KENWARD, who says he is 40 years oldplus several hundred
months if pushedis the man behind the Great
New Zealand Paua Company, crafting jewellery from Bluff paua
and Mississippi River mussel shell.
Kenward’s jewellery is hand-crafted, using techniques
that expose the shine of the shells. He uses each part of the shell
creatively, crafting patterns from crosses to silhouettes that appear
almost alien. While the insides are polished to a natural green
and blue sheen, the rough bottoms are polished also to a gorgeously
smooth finish. The resulting pieces have a great deal of character,
with Kenward retaining the shells’ mutations in some cases.
Having worked with the cast and crew of King
Kong, he’s thinking of getting them interested in his work.
But it wouldn’t be the first time Kenward’s work has been in the
hands of celebrity. Twenty years ago, Frank Sinatra received an
award that featured a brass plate made by Kenward, during his time
in California and British Columbia. He doesn’t even mention this
until our second interview.
Kenward is a designer and entrepreneur who, for
years has been wowing his customers abroad, without shouting about
it. In North America, his hand-made brass bed was exhibited from
his living room-turned-showroom, and attracted customers willing
to part with a not unsubstantial sum. His brass work has included
staircases and glass racks at establishments in and around Palm
Springs, Calif., always made painstakingly by hand.
On returning to his native New Zealand, Kenward
continued his bed designs before hip surgery forced him to look
for other avenues for his creativity. Deluxe sheepskin rugs and
aluminum jewellery—polished to a mirror finish—followed before he
embarked on his adventure with paua. He even brought along to our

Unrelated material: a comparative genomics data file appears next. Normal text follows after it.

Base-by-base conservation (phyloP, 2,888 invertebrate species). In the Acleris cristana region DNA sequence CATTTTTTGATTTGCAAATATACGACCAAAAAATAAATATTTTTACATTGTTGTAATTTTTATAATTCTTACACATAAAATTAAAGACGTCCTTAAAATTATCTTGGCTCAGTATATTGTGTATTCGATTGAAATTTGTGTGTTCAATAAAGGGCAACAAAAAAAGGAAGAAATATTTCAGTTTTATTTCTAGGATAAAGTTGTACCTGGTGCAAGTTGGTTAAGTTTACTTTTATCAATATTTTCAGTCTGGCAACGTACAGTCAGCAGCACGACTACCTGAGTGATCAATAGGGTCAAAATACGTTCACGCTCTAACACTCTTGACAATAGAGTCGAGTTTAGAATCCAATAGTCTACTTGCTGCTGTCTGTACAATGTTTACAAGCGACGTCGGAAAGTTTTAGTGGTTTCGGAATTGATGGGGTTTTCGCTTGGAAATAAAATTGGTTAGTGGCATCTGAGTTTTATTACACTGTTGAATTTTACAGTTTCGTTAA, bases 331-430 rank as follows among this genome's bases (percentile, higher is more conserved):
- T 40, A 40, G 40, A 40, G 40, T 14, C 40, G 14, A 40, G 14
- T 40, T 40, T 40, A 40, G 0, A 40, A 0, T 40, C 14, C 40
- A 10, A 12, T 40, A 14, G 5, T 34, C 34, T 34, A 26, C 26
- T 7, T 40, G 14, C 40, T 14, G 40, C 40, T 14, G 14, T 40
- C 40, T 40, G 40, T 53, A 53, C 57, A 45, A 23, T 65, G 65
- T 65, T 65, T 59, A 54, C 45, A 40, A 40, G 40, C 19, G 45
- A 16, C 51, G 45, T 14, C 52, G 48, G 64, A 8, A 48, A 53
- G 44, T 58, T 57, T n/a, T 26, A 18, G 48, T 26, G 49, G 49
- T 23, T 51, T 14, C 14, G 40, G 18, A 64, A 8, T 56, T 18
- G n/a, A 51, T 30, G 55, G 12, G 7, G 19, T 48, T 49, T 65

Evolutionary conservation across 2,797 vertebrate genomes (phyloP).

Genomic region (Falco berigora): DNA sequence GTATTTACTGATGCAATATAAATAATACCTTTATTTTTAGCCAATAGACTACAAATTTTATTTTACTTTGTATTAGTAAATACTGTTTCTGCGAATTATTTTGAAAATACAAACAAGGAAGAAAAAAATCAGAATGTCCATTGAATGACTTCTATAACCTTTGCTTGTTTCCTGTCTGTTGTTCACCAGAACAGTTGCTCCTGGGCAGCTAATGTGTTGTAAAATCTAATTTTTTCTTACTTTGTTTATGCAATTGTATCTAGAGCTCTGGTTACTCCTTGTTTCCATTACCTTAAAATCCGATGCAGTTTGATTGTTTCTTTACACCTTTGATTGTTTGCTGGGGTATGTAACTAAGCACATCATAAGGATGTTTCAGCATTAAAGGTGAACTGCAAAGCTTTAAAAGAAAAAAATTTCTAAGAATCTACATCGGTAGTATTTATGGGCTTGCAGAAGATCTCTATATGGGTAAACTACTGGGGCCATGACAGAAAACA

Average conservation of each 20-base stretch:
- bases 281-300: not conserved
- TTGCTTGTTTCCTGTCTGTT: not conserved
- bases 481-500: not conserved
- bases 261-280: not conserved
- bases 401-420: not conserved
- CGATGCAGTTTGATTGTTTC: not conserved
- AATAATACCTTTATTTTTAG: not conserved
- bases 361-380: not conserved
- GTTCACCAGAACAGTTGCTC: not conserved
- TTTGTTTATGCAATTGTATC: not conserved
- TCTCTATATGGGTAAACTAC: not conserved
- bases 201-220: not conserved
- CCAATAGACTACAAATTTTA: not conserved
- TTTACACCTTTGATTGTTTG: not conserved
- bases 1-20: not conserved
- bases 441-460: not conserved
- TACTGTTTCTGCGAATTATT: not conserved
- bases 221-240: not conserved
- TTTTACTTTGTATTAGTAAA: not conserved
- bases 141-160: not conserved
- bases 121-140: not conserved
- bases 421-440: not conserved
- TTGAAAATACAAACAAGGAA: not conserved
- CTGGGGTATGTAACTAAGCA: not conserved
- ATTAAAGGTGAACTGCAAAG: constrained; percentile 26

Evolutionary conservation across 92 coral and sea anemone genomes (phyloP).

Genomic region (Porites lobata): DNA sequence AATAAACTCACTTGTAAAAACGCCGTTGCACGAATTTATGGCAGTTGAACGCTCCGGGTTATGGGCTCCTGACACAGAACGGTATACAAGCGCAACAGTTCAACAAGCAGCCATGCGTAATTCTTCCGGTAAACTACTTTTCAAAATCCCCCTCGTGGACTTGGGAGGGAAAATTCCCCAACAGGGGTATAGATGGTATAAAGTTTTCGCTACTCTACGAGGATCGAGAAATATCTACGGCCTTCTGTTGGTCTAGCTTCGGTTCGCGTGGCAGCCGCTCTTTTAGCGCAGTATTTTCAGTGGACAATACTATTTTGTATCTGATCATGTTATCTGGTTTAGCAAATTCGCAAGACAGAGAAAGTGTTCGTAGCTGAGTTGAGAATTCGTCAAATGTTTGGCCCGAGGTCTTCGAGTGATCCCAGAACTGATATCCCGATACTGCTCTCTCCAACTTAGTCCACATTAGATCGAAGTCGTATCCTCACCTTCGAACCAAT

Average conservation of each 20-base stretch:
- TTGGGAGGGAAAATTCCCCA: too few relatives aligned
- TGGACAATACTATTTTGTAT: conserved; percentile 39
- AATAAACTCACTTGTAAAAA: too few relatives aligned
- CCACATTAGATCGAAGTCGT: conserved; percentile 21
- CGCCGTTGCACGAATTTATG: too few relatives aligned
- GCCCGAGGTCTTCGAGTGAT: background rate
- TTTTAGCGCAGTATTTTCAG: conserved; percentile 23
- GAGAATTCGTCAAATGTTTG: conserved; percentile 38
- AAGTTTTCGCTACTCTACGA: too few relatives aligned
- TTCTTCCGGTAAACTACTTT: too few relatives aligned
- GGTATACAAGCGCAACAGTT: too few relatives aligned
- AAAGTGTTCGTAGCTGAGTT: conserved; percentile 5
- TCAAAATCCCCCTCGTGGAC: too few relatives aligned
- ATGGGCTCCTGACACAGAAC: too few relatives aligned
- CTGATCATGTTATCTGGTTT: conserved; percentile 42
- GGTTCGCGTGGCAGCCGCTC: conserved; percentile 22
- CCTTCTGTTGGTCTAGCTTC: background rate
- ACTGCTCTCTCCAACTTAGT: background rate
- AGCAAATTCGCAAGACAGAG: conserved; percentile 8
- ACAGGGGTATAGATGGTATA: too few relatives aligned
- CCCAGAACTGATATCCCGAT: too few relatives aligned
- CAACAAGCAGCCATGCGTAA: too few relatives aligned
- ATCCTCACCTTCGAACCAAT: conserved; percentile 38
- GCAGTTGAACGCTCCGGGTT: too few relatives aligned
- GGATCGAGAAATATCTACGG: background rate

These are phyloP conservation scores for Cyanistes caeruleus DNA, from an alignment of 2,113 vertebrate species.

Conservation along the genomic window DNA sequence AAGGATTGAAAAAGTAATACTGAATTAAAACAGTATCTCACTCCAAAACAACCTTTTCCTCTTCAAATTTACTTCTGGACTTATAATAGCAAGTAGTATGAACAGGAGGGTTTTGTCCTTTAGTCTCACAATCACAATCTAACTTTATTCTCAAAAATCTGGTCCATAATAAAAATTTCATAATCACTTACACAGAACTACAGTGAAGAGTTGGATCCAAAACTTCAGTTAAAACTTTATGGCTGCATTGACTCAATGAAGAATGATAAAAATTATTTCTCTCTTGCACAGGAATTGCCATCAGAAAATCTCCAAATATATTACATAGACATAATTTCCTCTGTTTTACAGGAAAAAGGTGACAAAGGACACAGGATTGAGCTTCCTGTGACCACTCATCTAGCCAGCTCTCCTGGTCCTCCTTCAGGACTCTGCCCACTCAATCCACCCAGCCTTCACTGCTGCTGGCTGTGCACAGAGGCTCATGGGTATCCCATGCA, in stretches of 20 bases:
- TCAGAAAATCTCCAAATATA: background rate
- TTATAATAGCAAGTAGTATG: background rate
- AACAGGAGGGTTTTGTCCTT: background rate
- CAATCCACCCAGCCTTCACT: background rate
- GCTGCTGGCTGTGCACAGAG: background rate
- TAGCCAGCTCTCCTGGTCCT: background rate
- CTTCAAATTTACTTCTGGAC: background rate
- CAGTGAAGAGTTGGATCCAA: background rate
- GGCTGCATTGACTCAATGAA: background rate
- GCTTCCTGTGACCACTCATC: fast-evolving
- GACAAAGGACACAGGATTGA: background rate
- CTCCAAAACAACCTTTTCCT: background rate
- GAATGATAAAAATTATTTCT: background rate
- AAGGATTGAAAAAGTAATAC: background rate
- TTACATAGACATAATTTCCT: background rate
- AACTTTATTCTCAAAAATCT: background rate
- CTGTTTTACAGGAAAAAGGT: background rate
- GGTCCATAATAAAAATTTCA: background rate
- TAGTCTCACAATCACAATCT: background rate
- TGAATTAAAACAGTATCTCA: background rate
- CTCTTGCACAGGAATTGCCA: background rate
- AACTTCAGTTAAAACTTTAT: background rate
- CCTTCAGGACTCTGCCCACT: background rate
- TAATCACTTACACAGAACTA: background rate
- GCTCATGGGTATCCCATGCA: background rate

meeting several lengthy coloured pieces in a deep blue and green,
which had a natural shape, but we weren’t sure. ‘Guess what it is,’
he prompted. When we gave up, he revealed, ‘It’s dyed beef bone.’
The sheepskin rugs (the
Great New Zealand Sheepskin Company) are perhaps better known
to his international buyers in the US
and UK than locally. Working from
his home in Wellington, it’s probably a surprise for his neighbours
to know that the rugs have appeared in Playboy. His press
clippings have been saved but not in scrapbooks—he has a collection
of them in his home, sometimes folded into quarters in his wallet
along with photographs of his work over the years.
However, some might know that his home is base
to more than a thriving business in rugs and clothing. The Great
New Zealand Paua Company, run in the same premises, consists
of Kenward, who works outside each day. Natural sunlight helps him
work on each piece, and he has created everything from key rings
to earrings, and some stunning necklaces. There is a collection
of 3M wheels he uses for the polishing, and in a true entrepreneur’s
fashion he sees to some of the marketing and packaging himself.
His web site has been his main retail outlet, though he is exploring
more traditional forms of selling for 2005.
He is often guided to create each piece depending
on the paua shell, but many have a Kenward trademark. On some of
the edges, Kenward polishes the surface to reveal the growth rings
within the shell. It is completely natural and adds another dimension
to his pieces.
He knows of no one else who uses the technique.
How he accomplishes the look remains a secret. The paua’s breathing
holes are often left as part of the effect; sometimes he drills
through them for consistency or size, and sometimes he doesn’t.
One thing that strikes anyone who meets Kenward
is his calmness. It is unsurprising: he is not after fame, but simply
a chance to create and share his love of the work with others. Which
may be why the work is pure: not only do the items physically feel
substantial, they feel complete spiritually, too. •
this story with other visuals of Denis Kenwards jewellery
in the April 2005 print edition of Lucire, out in Auckland
on April 6 and other parts of New Zealand soon after.
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Great New Zealand Paua Company
On some of the edges, Kenward
polishes the surface to reveal the growth rings within the shell.
It is completely natural and adds another dimension to his pieces